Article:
‘Up the Khyber’ is about the exploits of Mahmud of Ghazni, the sexual preferences in the frontier province, and the beginning of the author’s more difficult challenges as she zigs and zags through Taliban and smuggler territory. ‘Buddha on the Silk Road’ is an awesome chapter on the meeting of 3 great religions – Hinduism, Islam and Buddhism and how they influence each other in the area, down to the destruction of the ancient Bamiyan statues more recently. In ‘Alexander at the outer ocean’, the author stubbornly walks, despite very serious hardships, the route that the Sikunder-e-azam took. ‘Indra’s Beverage’ takes us back to Rig Veda times, the Aryans and ancient Stonehenge like relics that survive to this day, along with the Kalash tribe, which follows a religion that goes back beyond Hinduism. Some areas, as the vivid prose describes them, seem to exist the same way they did in Rig Vedic times. The incredibly advanced Harappa civilisation is showcased in ‘Alluvial Cities’, though the reason for their fall is still contested. Kashmir’s archaeological treasures are the focus in ‘Huntress of the lithic’ and it’s interesting to see how the same ‘painting’ has been reinterpreted across time by various people to suit their needs. In the final chapter, the author captures the startling contrast of man’s attempts to conquer nature and at the other end of the scale, his ever decreasing ability to live in harmony. This chapter is also a testament to her commitment to the book, and the mentions of Kailash and the possibilities of Meru were extremely interesting to someone like me, who is interested in Hindu mythology. The book’s final words, which makes us wonder how long the river which spawned civilisations will be around, is a melancholic gaze into the future.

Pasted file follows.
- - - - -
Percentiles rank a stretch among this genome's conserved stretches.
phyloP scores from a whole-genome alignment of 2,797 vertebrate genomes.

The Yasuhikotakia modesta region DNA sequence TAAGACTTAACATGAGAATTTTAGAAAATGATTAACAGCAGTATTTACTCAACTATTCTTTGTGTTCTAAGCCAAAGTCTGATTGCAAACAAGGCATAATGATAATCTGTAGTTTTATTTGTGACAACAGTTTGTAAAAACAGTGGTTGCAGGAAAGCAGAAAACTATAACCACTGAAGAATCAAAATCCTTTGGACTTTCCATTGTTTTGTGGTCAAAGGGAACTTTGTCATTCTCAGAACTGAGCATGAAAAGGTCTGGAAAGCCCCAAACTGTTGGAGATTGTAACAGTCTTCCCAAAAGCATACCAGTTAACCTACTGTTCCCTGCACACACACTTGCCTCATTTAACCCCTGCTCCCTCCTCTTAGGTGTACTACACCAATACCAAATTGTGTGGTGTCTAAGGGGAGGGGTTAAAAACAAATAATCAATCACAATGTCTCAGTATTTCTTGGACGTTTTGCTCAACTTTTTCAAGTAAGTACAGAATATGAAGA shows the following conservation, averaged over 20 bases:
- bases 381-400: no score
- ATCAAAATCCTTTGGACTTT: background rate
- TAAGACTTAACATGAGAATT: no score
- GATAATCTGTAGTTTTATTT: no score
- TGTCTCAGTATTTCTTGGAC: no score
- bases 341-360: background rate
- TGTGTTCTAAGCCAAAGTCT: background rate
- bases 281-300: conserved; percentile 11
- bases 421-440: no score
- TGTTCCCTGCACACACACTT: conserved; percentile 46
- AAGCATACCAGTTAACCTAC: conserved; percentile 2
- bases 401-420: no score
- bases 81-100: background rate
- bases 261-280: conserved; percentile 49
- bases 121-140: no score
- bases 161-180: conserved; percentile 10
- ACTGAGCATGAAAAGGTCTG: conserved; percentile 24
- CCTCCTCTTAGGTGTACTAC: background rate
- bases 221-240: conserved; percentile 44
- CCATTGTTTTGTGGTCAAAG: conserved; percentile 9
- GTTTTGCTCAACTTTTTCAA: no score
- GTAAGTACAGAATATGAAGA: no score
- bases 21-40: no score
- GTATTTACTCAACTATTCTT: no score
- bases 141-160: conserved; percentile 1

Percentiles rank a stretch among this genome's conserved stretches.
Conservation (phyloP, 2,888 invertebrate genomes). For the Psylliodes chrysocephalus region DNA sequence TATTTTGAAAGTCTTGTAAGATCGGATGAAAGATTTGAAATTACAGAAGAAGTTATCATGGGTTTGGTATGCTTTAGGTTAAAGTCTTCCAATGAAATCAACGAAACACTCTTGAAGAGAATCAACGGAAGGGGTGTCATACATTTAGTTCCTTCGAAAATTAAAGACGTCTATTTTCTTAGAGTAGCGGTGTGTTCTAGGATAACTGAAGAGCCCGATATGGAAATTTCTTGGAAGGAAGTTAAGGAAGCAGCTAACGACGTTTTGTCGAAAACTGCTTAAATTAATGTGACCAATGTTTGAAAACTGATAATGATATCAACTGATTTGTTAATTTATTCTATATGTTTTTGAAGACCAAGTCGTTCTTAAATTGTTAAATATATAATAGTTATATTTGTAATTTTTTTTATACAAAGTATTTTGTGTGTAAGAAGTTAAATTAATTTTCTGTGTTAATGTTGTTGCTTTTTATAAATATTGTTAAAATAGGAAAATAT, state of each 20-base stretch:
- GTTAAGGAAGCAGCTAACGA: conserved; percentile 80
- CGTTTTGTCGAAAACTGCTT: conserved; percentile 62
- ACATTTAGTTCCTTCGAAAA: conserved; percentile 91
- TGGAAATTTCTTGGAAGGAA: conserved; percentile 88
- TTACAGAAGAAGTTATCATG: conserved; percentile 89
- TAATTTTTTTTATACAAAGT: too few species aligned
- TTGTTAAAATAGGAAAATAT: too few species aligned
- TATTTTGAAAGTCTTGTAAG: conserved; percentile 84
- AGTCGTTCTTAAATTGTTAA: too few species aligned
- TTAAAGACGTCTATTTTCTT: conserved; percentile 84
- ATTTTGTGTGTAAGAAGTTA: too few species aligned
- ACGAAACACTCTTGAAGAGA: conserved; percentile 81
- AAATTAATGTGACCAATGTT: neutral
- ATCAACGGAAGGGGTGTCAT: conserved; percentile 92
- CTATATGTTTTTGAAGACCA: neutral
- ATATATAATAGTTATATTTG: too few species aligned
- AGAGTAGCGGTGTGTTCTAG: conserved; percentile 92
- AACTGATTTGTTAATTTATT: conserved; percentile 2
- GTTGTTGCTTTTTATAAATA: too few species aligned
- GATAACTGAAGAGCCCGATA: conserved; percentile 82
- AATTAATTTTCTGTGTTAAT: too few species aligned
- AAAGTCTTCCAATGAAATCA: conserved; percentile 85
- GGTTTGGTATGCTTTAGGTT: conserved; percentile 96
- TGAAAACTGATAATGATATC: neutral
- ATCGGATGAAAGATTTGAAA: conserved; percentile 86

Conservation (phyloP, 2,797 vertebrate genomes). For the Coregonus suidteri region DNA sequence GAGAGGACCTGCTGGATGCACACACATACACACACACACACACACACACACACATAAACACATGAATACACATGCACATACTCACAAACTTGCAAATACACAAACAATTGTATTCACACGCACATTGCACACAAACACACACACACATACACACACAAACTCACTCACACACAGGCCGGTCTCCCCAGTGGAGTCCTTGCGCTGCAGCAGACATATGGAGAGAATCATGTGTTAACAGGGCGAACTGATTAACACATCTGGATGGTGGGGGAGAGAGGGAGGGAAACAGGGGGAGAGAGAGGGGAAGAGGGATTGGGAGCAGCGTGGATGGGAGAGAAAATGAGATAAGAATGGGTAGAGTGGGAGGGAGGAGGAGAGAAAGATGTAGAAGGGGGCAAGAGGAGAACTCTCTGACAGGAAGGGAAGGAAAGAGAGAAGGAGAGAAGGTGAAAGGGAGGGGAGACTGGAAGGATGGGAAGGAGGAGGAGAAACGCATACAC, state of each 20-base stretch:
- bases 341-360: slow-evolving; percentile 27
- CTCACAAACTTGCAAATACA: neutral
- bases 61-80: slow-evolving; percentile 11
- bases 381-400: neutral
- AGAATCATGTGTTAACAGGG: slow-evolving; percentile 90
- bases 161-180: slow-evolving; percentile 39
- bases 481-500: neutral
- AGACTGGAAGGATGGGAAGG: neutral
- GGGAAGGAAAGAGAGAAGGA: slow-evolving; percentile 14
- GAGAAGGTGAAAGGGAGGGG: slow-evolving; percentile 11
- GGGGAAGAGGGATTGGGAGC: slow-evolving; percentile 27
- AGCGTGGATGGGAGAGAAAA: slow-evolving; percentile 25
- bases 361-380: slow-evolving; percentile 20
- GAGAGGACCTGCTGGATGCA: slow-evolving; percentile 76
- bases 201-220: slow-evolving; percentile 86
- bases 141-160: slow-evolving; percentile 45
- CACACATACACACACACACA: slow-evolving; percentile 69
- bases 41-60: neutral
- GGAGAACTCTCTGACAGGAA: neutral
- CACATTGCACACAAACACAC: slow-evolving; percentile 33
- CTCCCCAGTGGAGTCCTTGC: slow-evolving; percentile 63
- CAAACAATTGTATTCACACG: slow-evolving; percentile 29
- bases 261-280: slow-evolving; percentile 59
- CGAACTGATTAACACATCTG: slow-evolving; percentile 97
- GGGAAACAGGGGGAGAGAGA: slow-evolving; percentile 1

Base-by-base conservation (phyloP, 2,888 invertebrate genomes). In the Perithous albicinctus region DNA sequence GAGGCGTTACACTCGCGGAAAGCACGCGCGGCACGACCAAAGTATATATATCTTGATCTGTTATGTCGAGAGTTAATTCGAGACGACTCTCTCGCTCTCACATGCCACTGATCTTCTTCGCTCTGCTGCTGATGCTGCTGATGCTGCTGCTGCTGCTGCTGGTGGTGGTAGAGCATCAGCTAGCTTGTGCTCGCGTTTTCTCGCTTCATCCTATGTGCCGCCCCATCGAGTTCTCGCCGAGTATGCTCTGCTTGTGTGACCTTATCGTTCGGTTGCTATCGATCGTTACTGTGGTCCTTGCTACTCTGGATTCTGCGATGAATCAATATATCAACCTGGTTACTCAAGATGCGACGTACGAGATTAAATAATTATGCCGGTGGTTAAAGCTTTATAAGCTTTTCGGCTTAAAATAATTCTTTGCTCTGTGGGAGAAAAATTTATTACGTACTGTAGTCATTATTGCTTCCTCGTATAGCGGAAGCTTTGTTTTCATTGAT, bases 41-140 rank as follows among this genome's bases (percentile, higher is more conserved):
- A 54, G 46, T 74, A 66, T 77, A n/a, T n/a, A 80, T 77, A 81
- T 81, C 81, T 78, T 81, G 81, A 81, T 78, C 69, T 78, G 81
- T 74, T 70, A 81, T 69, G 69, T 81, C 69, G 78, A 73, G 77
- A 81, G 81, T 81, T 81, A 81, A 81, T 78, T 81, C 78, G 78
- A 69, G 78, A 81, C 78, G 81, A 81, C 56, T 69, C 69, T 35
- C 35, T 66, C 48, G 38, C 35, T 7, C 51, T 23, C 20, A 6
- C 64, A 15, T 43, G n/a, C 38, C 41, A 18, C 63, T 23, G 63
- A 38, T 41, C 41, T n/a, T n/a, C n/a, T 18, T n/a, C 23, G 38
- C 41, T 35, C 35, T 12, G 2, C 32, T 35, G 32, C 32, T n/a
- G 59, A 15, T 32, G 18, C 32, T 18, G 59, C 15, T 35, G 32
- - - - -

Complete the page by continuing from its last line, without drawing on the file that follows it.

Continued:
At 300 odd pages, every page of this book is packed, and there is no respite. But it’s completely worth it!